Cherry believes the ideal site that conforms to the original criteria laid out by the county – sufficient buildable acreage above the 500 year floodplain, close proximity to the county courthouse, water and sewer service at or close to the site and multiple direct access routes to Albany (which limited the eventual site to being located on the east side of the Schoharie Creek) – doesn’t exist.

“There simply isn’t a site that met what we thought was the Seebold site,” said Cherry. “The site simply doesn’t exist.”

Cherry said the purchase agreement with the Seebold site was contingent on the property meeting all environmental requirements. Aside from a $5,000 deposit, provided so that the site would remain off the market during the review stage, the deal is dead, he said.

“It had to be useable for what the county intended,” said Cherry of the purchase agreement. “I was worried about exactly this type of contingency … what if something happens? I didn’t want the county taxpayers to pay for a parcel we couldn’t use.”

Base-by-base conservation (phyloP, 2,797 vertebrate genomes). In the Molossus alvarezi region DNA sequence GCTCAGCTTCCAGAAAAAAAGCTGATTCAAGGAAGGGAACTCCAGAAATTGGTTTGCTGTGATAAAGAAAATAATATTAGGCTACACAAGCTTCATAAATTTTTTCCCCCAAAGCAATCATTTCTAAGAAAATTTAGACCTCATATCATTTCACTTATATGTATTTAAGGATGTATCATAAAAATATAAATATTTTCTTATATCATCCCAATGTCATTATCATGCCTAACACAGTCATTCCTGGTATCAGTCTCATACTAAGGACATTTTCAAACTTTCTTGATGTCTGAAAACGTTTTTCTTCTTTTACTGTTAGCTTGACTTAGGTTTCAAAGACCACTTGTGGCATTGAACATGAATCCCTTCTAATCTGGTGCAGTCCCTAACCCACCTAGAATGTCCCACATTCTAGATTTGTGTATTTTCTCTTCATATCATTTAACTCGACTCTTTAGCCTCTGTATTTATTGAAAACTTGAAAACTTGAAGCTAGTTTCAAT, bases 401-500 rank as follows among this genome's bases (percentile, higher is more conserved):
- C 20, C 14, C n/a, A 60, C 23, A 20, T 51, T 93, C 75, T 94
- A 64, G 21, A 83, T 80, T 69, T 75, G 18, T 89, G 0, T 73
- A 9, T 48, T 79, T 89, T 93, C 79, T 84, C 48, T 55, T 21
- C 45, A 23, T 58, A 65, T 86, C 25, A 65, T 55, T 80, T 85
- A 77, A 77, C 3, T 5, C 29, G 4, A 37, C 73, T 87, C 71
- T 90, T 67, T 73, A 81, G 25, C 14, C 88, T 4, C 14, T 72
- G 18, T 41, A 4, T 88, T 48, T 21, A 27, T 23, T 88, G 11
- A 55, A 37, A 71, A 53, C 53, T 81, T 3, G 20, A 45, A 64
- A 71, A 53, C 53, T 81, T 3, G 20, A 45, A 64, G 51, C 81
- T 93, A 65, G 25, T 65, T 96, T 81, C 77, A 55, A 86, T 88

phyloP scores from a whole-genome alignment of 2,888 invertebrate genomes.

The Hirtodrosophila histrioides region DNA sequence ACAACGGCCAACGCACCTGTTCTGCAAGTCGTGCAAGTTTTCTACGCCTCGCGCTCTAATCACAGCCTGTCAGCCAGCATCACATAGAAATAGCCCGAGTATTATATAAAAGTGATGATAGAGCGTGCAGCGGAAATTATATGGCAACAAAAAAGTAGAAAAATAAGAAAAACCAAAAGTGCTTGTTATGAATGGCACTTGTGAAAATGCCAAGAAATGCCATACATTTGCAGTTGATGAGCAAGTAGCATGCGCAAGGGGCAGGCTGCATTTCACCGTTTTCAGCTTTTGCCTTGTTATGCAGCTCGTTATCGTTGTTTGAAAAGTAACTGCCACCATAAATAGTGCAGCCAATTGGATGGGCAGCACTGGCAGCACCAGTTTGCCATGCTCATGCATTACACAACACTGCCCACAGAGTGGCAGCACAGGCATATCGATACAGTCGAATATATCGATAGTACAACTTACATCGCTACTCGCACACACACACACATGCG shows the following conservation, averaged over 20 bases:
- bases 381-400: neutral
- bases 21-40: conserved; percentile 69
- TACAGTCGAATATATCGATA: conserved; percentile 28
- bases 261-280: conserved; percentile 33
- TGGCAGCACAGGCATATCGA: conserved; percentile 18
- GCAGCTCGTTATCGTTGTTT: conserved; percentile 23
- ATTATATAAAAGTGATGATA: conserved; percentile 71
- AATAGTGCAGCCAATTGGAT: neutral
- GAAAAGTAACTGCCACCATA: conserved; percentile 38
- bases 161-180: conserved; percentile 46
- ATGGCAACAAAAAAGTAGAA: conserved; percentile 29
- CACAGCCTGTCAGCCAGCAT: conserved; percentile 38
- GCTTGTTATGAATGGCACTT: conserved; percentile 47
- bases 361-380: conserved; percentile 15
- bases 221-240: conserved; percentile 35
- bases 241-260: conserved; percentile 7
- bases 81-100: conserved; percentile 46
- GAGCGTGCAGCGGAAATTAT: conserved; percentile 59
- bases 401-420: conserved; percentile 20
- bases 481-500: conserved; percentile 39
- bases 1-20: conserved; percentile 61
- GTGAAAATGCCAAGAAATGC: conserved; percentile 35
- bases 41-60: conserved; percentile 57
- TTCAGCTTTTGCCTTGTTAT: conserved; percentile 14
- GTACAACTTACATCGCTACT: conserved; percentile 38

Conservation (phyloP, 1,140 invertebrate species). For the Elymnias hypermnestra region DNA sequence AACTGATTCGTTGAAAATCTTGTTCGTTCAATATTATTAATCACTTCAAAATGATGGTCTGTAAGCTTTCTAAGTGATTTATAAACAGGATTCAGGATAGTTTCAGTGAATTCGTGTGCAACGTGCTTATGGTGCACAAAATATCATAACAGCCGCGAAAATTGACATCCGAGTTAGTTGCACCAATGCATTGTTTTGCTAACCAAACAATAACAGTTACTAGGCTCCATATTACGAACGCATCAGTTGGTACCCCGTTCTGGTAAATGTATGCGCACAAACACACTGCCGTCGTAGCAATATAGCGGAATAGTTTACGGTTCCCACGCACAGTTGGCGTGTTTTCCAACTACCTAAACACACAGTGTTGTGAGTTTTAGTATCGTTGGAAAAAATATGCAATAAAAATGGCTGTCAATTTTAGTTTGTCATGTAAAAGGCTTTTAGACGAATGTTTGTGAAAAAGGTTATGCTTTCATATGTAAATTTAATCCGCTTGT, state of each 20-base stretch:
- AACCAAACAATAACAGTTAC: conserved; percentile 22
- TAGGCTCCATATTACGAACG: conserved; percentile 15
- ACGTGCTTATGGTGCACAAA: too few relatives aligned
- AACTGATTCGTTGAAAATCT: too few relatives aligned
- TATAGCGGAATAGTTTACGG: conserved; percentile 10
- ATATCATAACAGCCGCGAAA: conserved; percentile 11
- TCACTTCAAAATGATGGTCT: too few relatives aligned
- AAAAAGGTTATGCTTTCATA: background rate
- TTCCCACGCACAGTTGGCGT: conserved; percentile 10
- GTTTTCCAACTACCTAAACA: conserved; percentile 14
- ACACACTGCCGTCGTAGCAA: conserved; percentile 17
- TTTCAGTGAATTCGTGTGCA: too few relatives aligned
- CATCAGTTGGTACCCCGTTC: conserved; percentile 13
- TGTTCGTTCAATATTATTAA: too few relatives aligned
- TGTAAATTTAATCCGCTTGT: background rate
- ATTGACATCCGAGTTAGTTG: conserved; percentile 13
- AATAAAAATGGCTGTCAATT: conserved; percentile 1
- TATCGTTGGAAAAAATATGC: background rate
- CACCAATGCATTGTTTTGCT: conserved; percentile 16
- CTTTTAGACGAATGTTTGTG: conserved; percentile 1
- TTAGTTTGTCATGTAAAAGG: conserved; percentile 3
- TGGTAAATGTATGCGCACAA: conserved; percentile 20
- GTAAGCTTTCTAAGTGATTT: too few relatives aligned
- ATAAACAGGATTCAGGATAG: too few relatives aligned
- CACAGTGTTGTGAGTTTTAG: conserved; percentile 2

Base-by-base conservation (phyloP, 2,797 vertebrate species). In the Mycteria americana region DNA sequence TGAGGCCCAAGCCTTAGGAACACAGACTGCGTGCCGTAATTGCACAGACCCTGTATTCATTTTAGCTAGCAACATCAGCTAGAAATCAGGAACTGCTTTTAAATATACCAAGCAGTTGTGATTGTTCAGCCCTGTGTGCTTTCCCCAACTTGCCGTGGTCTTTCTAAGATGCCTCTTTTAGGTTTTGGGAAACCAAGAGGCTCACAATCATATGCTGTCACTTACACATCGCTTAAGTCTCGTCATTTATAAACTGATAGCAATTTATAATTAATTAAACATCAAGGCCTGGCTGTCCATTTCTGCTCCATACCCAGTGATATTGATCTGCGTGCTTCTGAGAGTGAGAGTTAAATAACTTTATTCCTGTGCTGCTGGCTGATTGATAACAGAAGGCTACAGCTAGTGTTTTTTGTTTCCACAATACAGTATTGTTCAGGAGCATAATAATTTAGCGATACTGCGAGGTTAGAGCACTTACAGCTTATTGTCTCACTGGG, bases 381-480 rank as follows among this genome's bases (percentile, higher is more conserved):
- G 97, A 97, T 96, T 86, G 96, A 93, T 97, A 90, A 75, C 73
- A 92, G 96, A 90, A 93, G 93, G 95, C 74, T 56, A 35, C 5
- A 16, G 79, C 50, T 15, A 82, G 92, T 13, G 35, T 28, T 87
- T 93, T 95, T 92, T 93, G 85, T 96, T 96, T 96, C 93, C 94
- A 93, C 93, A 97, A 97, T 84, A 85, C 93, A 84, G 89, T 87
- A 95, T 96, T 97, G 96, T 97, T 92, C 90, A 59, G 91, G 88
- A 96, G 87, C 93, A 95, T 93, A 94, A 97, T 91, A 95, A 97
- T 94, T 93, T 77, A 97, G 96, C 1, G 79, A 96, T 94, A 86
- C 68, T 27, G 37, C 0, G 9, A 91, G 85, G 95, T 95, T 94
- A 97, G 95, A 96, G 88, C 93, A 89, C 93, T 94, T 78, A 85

The board said they would call a meeting with Cherry sometime next week to discuss finalizing a new search criteria. But all is not lost, he added. Building plans for the jail facility, which his office worked closely on with the NYS Commission of Correction, are still useable.

“It’s simply transferrable to a new site,” said Cherry of the plans. “The building plans, the blueprints if you will, are able to simply be shifted to a new site. That’s not wasted effort or wasted money.”

As for the Cobleskill sites recommended in his progress report, all of which are 10 miles or less from the county courthouse and come with water and sewer hookups, “they may be parcels the board considers, but there may be others.”

Reach Gazette reporter Dan Fitzsimmons at 852-9605, [email protected] or @DanFitzsimmons on Twitter.

Categories: Business, News, Schenectady County